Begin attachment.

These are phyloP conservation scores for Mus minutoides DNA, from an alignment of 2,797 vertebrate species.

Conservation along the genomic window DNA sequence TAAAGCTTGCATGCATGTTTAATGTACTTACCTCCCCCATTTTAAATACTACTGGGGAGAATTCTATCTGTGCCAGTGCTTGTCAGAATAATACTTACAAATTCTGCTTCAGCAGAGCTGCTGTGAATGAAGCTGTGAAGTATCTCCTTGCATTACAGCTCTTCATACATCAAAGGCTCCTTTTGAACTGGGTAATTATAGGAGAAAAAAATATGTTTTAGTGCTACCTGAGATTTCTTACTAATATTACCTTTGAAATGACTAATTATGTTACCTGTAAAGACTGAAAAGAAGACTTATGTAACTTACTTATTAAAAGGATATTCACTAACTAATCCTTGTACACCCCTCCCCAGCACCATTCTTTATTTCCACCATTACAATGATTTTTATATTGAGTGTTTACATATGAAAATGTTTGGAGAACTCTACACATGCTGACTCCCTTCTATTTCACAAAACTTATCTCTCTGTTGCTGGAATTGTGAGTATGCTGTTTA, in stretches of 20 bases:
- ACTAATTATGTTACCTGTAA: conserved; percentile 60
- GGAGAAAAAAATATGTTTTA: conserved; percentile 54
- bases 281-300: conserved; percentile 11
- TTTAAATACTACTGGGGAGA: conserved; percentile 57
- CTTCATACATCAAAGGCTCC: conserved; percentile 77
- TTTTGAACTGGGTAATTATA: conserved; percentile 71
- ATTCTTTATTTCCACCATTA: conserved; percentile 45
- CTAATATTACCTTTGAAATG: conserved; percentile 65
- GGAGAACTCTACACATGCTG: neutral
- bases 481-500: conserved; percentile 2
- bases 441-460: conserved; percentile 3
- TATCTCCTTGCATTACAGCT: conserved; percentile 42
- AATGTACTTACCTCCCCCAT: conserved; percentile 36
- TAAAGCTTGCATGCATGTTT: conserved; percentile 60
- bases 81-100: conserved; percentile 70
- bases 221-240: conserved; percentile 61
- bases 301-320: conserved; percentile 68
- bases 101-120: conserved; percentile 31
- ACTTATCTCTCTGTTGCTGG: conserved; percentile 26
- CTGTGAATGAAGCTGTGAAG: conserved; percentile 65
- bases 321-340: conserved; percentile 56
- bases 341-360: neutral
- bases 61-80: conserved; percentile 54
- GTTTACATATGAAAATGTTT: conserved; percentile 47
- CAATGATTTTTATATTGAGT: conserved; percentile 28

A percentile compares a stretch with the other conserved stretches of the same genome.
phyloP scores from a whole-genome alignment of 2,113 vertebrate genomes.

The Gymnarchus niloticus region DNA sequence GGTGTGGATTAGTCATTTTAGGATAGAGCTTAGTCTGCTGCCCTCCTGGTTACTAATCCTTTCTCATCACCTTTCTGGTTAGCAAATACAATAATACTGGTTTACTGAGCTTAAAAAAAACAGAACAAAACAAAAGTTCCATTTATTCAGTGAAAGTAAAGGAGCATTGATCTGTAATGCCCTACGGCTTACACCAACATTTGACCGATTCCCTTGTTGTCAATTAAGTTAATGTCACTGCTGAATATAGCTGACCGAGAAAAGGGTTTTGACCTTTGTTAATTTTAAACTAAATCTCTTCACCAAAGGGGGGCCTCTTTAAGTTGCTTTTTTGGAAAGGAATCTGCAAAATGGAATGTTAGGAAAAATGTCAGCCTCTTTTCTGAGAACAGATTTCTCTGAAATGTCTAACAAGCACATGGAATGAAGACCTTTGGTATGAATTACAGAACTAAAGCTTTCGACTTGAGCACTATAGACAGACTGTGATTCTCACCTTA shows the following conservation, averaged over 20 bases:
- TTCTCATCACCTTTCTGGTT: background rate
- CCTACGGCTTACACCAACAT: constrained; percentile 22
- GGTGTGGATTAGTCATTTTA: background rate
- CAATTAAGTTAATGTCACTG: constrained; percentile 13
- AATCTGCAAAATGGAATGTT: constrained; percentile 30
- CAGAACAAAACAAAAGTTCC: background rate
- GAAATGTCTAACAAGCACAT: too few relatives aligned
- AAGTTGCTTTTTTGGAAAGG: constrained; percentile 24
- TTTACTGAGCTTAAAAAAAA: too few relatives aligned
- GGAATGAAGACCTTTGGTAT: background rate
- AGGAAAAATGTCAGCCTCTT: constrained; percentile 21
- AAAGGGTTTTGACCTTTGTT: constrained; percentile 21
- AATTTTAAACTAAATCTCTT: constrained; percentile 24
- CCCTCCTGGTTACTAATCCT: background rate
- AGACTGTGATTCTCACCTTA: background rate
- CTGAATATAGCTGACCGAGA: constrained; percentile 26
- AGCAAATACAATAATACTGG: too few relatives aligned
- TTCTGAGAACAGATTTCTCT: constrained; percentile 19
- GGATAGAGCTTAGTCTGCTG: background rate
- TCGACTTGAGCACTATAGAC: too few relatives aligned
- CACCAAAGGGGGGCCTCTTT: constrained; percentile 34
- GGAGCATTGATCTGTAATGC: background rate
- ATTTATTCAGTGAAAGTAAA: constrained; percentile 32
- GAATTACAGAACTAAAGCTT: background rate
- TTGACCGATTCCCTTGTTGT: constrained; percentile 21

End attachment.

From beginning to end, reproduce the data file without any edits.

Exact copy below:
These are phyloP conservation scores for Mus minutoides DNA, from an alignment of 2,797 vertebrate species.

Conservation along the genomic window DNA sequence TAAAGCTTGCATGCATGTTTAATGTACTTACCTCCCCCATTTTAAATACTACTGGGGAGAATTCTATCTGTGCCAGTGCTTGTCAGAATAATACTTACAAATTCTGCTTCAGCAGAGCTGCTGTGAATGAAGCTGTGAAGTATCTCCTTGCATTACAGCTCTTCATACATCAAAGGCTCCTTTTGAACTGGGTAATTATAGGAGAAAAAAATATGTTTTAGTGCTACCTGAGATTTCTTACTAATATTACCTTTGAAATGACTAATTATGTTACCTGTAAAGACTGAAAAGAAGACTTATGTAACTTACTTATTAAAAGGATATTCACTAACTAATCCTTGTACACCCCTCCCCAGCACCATTCTTTATTTCCACCATTACAATGATTTTTATATTGAGTGTTTACATATGAAAATGTTTGGAGAACTCTACACATGCTGACTCCCTTCTATTTCACAAAACTTATCTCTCTGTTGCTGGAATTGTGAGTATGCTGTTTA, in stretches of 20 bases:
- ACTAATTATGTTACCTGTAA: conserved; percentile 60
- GGAGAAAAAAATATGTTTTA: conserved; percentile 54
- bases 281-300: conserved; percentile 11
- TTTAAATACTACTGGGGAGA: conserved; percentile 57
- CTTCATACATCAAAGGCTCC: conserved; percentile 77
- TTTTGAACTGGGTAATTATA: conserved; percentile 71
- ATTCTTTATTTCCACCATTA: conserved; percentile 45
- CTAATATTACCTTTGAAATG: conserved; percentile 65
- GGAGAACTCTACACATGCTG: neutral
- bases 481-500: conserved; percentile 2
- bases 441-460: conserved; percentile 3
- TATCTCCTTGCATTACAGCT: conserved; percentile 42
- AATGTACTTACCTCCCCCAT: conserved; percentile 36
- TAAAGCTTGCATGCATGTTT: conserved; percentile 60
- bases 81-100: conserved; percentile 70
- bases 221-240: conserved; percentile 61
- bases 301-320: conserved; percentile 68
- bases 101-120: conserved; percentile 31
- ACTTATCTCTCTGTTGCTGG: conserved; percentile 26
- CTGTGAATGAAGCTGTGAAG: conserved; percentile 65
- bases 321-340: conserved; percentile 56
- bases 341-360: neutral
- bases 61-80: conserved; percentile 54
- GTTTACATATGAAAATGTTT: conserved; percentile 47
- CAATGATTTTTATATTGAGT: conserved; percentile 28

A percentile compares a stretch with the other conserved stretches of the same genome.
phyloP scores from a whole-genome alignment of 2,113 vertebrate genomes.

The Gymnarchus niloticus region DNA sequence GGTGTGGATTAGTCATTTTAGGATAGAGCTTAGTCTGCTGCCCTCCTGGTTACTAATCCTTTCTCATCACCTTTCTGGTTAGCAAATACAATAATACTGGTTTACTGAGCTTAAAAAAAACAGAACAAAACAAAAGTTCCATTTATTCAGTGAAAGTAAAGGAGCATTGATCTGTAATGCCCTACGGCTTACACCAACATTTGACCGATTCCCTTGTTGTCAATTAAGTTAATGTCACTGCTGAATATAGCTGACCGAGAAAAGGGTTTTGACCTTTGTTAATTTTAAACTAAATCTCTTCACCAAAGGGGGGCCTCTTTAAGTTGCTTTTTTGGAAAGGAATCTGCAAAATGGAATGTTAGGAAAAATGTCAGCCTCTTTTCTGAGAACAGATTTCTCTGAAATGTCTAACAAGCACATGGAATGAAGACCTTTGGTATGAATTACAGAACTAAAGCTTTCGACTTGAGCACTATAGACAGACTGTGATTCTCACCTTA shows the following conservation, averaged over 20 bases:
- TTCTCATCACCTTTCTGGTT: background rate
- CCTACGGCTTACACCAACAT: constrained; percentile 22
- GGTGTGGATTAGTCATTTTA: background rate
- CAATTAAGTTAATGTCACTG: constrained; percentile 13
- AATCTGCAAAATGGAATGTT: constrained; percentile 30
- CAGAACAAAACAAAAGTTCC: background rate
- GAAATGTCTAACAAGCACAT: too few relatives aligned
- AAGTTGCTTTTTTGGAAAGG: constrained; percentile 24
- TTTACTGAGCTTAAAAAAAA: too few relatives aligned
- GGAATGAAGACCTTTGGTAT: background rate
- AGGAAAAATGTCAGCCTCTT: constrained; percentile 21
- AAAGGGTTTTGACCTTTGTT: constrained; percentile 21
- AATTTTAAACTAAATCTCTT: constrained; percentile 24
- CCCTCCTGGTTACTAATCCT: background rate
- AGACTGTGATTCTCACCTTA: background rate
- CTGAATATAGCTGACCGAGA: constrained; percentile 26
- AGCAAATACAATAATACTGG: too few relatives aligned
- TTCTGAGAACAGATTTCTCT: constrained; percentile 19
- GGATAGAGCTTAGTCTGCTG: background rate
- TCGACTTGAGCACTATAGAC: too few relatives aligned
- CACCAAAGGGGGGCCTCTTT: constrained; percentile 34
- GGAGCATTGATCTGTAATGC: background rate
- ATTTATTCAGTGAAAGTAAA: constrained; percentile 32
- GAATTACAGAACTAAAGCTT: background rate
- TTGACCGATTCCCTTGTTGT: constrained; percentile 21